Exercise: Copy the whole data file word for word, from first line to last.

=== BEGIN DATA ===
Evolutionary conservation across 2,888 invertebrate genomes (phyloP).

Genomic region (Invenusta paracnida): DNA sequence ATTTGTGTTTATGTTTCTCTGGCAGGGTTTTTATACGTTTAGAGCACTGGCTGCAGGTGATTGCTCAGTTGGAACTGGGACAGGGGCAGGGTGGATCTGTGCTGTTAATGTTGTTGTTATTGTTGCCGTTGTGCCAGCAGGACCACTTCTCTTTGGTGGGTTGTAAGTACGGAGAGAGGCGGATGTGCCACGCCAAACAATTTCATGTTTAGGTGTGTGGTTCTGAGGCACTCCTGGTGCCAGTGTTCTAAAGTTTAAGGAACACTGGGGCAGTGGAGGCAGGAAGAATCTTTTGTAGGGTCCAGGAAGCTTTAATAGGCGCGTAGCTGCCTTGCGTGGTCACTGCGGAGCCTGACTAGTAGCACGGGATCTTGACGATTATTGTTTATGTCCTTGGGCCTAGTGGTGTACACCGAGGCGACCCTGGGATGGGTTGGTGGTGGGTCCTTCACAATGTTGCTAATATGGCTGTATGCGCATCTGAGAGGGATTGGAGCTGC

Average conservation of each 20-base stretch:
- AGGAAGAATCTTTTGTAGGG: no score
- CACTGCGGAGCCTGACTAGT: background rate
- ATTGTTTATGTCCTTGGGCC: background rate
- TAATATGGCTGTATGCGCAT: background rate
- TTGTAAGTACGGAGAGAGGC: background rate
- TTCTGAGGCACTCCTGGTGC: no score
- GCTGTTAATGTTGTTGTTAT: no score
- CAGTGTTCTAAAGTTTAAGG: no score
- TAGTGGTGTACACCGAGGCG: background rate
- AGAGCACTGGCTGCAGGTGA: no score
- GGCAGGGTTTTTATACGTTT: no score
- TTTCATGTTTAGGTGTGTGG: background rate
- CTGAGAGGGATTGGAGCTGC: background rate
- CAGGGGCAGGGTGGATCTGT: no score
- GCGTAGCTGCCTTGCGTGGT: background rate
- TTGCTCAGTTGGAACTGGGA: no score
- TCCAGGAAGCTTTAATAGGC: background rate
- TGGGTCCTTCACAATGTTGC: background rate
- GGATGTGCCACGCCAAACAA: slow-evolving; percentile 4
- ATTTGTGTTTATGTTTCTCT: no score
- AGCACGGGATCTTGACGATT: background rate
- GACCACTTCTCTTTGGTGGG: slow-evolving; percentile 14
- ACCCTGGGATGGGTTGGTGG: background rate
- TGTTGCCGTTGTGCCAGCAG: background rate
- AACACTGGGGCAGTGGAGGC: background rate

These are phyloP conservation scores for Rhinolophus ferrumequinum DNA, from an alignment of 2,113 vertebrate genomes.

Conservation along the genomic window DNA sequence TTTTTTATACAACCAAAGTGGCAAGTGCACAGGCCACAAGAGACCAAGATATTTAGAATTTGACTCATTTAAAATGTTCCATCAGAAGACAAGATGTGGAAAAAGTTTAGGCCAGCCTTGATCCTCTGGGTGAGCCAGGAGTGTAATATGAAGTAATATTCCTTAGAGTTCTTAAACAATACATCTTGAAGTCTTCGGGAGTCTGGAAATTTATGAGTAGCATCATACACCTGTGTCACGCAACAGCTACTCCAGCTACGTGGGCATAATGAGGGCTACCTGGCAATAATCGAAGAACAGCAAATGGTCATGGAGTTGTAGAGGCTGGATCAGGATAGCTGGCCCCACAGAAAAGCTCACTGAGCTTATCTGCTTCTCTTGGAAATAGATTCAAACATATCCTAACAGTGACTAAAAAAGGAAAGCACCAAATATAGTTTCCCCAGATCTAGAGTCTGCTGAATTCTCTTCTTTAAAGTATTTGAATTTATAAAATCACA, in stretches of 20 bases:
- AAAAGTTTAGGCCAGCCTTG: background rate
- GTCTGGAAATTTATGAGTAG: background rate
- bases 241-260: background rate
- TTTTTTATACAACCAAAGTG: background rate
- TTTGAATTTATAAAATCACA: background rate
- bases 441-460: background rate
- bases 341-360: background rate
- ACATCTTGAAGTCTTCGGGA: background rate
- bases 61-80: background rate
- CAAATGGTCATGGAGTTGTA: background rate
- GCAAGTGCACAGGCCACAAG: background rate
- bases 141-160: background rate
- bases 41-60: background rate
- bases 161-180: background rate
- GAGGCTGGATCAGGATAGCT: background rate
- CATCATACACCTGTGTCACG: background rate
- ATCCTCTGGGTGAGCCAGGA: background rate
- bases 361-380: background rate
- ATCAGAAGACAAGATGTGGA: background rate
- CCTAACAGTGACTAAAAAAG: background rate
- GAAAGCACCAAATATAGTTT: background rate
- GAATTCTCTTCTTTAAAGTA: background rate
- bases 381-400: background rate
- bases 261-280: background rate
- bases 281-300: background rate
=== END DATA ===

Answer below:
Evolutionary conservation across 2,888 invertebrate genomes (phyloP).

Genomic region (Invenusta paracnida): DNA sequence ATTTGTGTTTATGTTTCTCTGGCAGGGTTTTTATACGTTTAGAGCACTGGCTGCAGGTGATTGCTCAGTTGGAACTGGGACAGGGGCAGGGTGGATCTGTGCTGTTAATGTTGTTGTTATTGTTGCCGTTGTGCCAGCAGGACCACTTCTCTTTGGTGGGTTGTAAGTACGGAGAGAGGCGGATGTGCCACGCCAAACAATTTCATGTTTAGGTGTGTGGTTCTGAGGCACTCCTGGTGCCAGTGTTCTAAAGTTTAAGGAACACTGGGGCAGTGGAGGCAGGAAGAATCTTTTGTAGGGTCCAGGAAGCTTTAATAGGCGCGTAGCTGCCTTGCGTGGTCACTGCGGAGCCTGACTAGTAGCACGGGATCTTGACGATTATTGTTTATGTCCTTGGGCCTAGTGGTGTACACCGAGGCGACCCTGGGATGGGTTGGTGGTGGGTCCTTCACAATGTTGCTAATATGGCTGTATGCGCATCTGAGAGGGATTGGAGCTGC

Average conservation of each 20-base stretch:
- AGGAAGAATCTTTTGTAGGG: no score
- CACTGCGGAGCCTGACTAGT: background rate
- ATTGTTTATGTCCTTGGGCC: background rate
- TAATATGGCTGTATGCGCAT: background rate
- TTGTAAGTACGGAGAGAGGC: background rate
- TTCTGAGGCACTCCTGGTGC: no score
- GCTGTTAATGTTGTTGTTAT: no score
- CAGTGTTCTAAAGTTTAAGG: no score
- TAGTGGTGTACACCGAGGCG: background rate
- AGAGCACTGGCTGCAGGTGA: no score
- GGCAGGGTTTTTATACGTTT: no score
- TTTCATGTTTAGGTGTGTGG: background rate
- CTGAGAGGGATTGGAGCTGC: background rate
- CAGGGGCAGGGTGGATCTGT: no score
- GCGTAGCTGCCTTGCGTGGT: background rate
- TTGCTCAGTTGGAACTGGGA: no score
- TCCAGGAAGCTTTAATAGGC: background rate
- TGGGTCCTTCACAATGTTGC: background rate
- GGATGTGCCACGCCAAACAA: slow-evolving; percentile 4
- ATTTGTGTTTATGTTTCTCT: no score
- AGCACGGGATCTTGACGATT: background rate
- GACCACTTCTCTTTGGTGGG: slow-evolving; percentile 14
- ACCCTGGGATGGGTTGGTGG: background rate
- TGTTGCCGTTGTGCCAGCAG: background rate
- AACACTGGGGCAGTGGAGGC: background rate

These are phyloP conservation scores for Rhinolophus ferrumequinum DNA, from an alignment of 2,113 vertebrate genomes.

Conservation along the genomic window DNA sequence TTTTTTATACAACCAAAGTGGCAAGTGCACAGGCCACAAGAGACCAAGATATTTAGAATTTGACTCATTTAAAATGTTCCATCAGAAGACAAGATGTGGAAAAAGTTTAGGCCAGCCTTGATCCTCTGGGTGAGCCAGGAGTGTAATATGAAGTAATATTCCTTAGAGTTCTTAAACAATACATCTTGAAGTCTTCGGGAGTCTGGAAATTTATGAGTAGCATCATACACCTGTGTCACGCAACAGCTACTCCAGCTACGTGGGCATAATGAGGGCTACCTGGCAATAATCGAAGAACAGCAAATGGTCATGGAGTTGTAGAGGCTGGATCAGGATAGCTGGCCCCACAGAAAAGCTCACTGAGCTTATCTGCTTCTCTTGGAAATAGATTCAAACATATCCTAACAGTGACTAAAAAAGGAAAGCACCAAATATAGTTTCCCCAGATCTAGAGTCTGCTGAATTCTCTTCTTTAAAGTATTTGAATTTATAAAATCACA, in stretches of 20 bases:
- AAAAGTTTAGGCCAGCCTTG: background rate
- GTCTGGAAATTTATGAGTAG: background rate
- bases 241-260: background rate
- TTTTTTATACAACCAAAGTG: background rate
- TTTGAATTTATAAAATCACA: background rate
- bases 441-460: background rate
- bases 341-360: background rate
- ACATCTTGAAGTCTTCGGGA: background rate
- bases 61-80: background rate
- CAAATGGTCATGGAGTTGTA: background rate
- GCAAGTGCACAGGCCACAAG: background rate
- bases 141-160: background rate
- bases 41-60: background rate
- bases 161-180: background rate
- GAGGCTGGATCAGGATAGCT: background rate
- CATCATACACCTGTGTCACG: background rate
- ATCCTCTGGGTGAGCCAGGA: background rate
- bases 361-380: background rate
- ATCAGAAGACAAGATGTGGA: background rate
- CCTAACAGTGACTAAAAAAG: background rate
- GAAAGCACCAAATATAGTTT: background rate
- GAATTCTCTTCTTTAAAGTA: background rate
- bases 381-400: background rate
- bases 261-280: background rate
- bases 281-300: background rate